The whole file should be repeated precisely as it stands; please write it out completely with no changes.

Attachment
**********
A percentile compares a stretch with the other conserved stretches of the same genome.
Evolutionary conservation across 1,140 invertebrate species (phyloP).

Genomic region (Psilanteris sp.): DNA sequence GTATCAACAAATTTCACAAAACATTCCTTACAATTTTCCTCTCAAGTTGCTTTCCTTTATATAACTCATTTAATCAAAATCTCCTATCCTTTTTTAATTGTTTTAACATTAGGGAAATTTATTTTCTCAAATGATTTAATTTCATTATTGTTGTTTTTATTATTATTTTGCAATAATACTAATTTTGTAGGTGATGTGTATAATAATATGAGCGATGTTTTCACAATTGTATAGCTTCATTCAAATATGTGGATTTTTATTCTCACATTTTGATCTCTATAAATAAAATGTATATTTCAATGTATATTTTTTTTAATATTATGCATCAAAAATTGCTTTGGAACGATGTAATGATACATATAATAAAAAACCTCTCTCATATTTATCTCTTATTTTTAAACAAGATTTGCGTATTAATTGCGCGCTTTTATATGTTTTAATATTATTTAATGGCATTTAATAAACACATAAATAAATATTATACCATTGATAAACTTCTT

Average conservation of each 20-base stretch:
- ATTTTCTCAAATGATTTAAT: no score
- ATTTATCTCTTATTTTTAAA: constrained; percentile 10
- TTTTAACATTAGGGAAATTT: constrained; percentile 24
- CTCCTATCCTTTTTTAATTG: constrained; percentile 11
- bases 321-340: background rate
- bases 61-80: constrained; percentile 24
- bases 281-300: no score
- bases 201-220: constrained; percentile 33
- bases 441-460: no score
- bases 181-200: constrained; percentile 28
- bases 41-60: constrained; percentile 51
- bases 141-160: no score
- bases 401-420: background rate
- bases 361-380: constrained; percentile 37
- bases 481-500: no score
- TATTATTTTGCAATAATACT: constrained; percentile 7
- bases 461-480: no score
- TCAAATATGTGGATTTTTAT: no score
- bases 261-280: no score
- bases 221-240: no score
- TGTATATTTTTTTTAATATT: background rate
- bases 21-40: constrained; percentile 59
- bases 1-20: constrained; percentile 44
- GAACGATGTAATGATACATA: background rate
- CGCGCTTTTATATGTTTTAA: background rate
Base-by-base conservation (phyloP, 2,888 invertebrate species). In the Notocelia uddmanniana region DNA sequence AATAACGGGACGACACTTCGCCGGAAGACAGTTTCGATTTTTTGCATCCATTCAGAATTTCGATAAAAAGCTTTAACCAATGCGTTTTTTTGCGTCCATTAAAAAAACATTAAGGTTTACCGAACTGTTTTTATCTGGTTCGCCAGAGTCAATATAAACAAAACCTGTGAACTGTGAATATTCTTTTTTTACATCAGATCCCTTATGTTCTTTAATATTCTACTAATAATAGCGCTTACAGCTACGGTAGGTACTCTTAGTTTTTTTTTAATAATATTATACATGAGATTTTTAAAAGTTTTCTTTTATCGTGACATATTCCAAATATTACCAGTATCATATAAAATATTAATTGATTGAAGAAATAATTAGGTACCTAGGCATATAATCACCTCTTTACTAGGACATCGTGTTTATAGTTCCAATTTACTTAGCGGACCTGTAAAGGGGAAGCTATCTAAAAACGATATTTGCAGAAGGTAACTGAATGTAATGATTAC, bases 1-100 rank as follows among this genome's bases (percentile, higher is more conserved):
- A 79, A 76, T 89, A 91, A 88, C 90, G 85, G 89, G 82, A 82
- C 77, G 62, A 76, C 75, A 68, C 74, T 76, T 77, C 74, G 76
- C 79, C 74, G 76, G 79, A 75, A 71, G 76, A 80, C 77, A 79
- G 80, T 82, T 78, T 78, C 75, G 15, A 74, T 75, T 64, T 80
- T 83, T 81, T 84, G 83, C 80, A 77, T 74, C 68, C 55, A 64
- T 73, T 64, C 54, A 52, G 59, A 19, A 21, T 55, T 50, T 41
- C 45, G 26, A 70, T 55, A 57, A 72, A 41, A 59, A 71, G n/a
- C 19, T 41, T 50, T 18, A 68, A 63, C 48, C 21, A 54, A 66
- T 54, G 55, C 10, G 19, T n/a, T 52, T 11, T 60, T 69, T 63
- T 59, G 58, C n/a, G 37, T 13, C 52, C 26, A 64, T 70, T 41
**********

A percentile compares a stretch with the other conserved stretches of the same genome.
Evolutionary conservation across 1,140 invertebrate species (phyloP).

Genomic region (Psilanteris sp.): DNA sequence GTATCAACAAATTTCACAAAACATTCCTTACAATTTTCCTCTCAAGTTGCTTTCCTTTATATAACTCATTTAATCAAAATCTCCTATCCTTTTTTAATTGTTTTAACATTAGGGAAATTTATTTTCTCAAATGATTTAATTTCATTATTGTTGTTTTTATTATTATTTTGCAATAATACTAATTTTGTAGGTGATGTGTATAATAATATGAGCGATGTTTTCACAATTGTATAGCTTCATTCAAATATGTGGATTTTTATTCTCACATTTTGATCTCTATAAATAAAATGTATATTTCAATGTATATTTTTTTTAATATTATGCATCAAAAATTGCTTTGGAACGATGTAATGATACATATAATAAAAAACCTCTCTCATATTTATCTCTTATTTTTAAACAAGATTTGCGTATTAATTGCGCGCTTTTATATGTTTTAATATTATTTAATGGCATTTAATAAACACATAAATAAATATTATACCATTGATAAACTTCTT

Average conservation of each 20-base stretch:
- ATTTTCTCAAATGATTTAAT: no score
- ATTTATCTCTTATTTTTAAA: constrained; percentile 10
- TTTTAACATTAGGGAAATTT: constrained; percentile 24
- CTCCTATCCTTTTTTAATTG: constrained; percentile 11
- bases 321-340: background rate
- bases 61-80: constrained; percentile 24
- bases 281-300: no score
- bases 201-220: constrained; percentile 33
- bases 441-460: no score
- bases 181-200: constrained; percentile 28
- bases 41-60: constrained; percentile 51
- bases 141-160: no score
- bases 401-420: background rate
- bases 361-380: constrained; percentile 37
- bases 481-500: no score
- TATTATTTTGCAATAATACT: constrained; percentile 7
- bases 461-480: no score
- TCAAATATGTGGATTTTTAT: no score
- bases 261-280: no score
- bases 221-240: no score
- TGTATATTTTTTTTAATATT: background rate
- bases 21-40: constrained; percentile 59
- bases 1-20: constrained; percentile 44
- GAACGATGTAATGATACATA: background rate
- CGCGCTTTTATATGTTTTAA: background rate
Base-by-base conservation (phyloP, 2,888 invertebrate species). In the Notocelia uddmanniana region DNA sequence AATAACGGGACGACACTTCGCCGGAAGACAGTTTCGATTTTTTGCATCCATTCAGAATTTCGATAAAAAGCTTTAACCAATGCGTTTTTTTGCGTCCATTAAAAAAACATTAAGGTTTACCGAACTGTTTTTATCTGGTTCGCCAGAGTCAATATAAACAAAACCTGTGAACTGTGAATATTCTTTTTTTACATCAGATCCCTTATGTTCTTTAATATTCTACTAATAATAGCGCTTACAGCTACGGTAGGTACTCTTAGTTTTTTTTTAATAATATTATACATGAGATTTTTAAAAGTTTTCTTTTATCGTGACATATTCCAAATATTACCAGTATCATATAAAATATTAATTGATTGAAGAAATAATTAGGTACCTAGGCATATAATCACCTCTTTACTAGGACATCGTGTTTATAGTTCCAATTTACTTAGCGGACCTGTAAAGGGGAAGCTATCTAAAAACGATATTTGCAGAAGGTAACTGAATGTAATGATTAC, bases 1-100 rank as follows among this genome's bases (percentile, higher is more conserved):
- A 79, A 76, T 89, A 91, A 88, C 90, G 85, G 89, G 82, A 82
- C 77, G 62, A 76, C 75, A 68, C 74, T 76, T 77, C 74, G 76
- C 79, C 74, G 76, G 79, A 75, A 71, G 76, A 80, C 77, A 79
- G 80, T 82, T 78, T 78, C 75, G 15, A 74, T 75, T 64, T 80
- T 83, T 81, T 84, G 83, C 80, A 77, T 74, C 68, C 55, A 64
- T 73, T 64, C 54, A 52, G 59, A 19, A 21, T 55, T 50, T 41
- C 45, G 26, A 70, T 55, A 57, A 72, A 41, A 59, A 71, G n/a
- C 19, T 41, T 50, T 18, A 68, A 63, C 48, C 21, A 54, A 66
- T 54, G 55, C 10, G 19, T n/a, T 52, T 11, T 60, T 69, T 63
- T 59, G 58, C n/a, G 37, T 13, C 52, C 26, A 64, T 70, T 41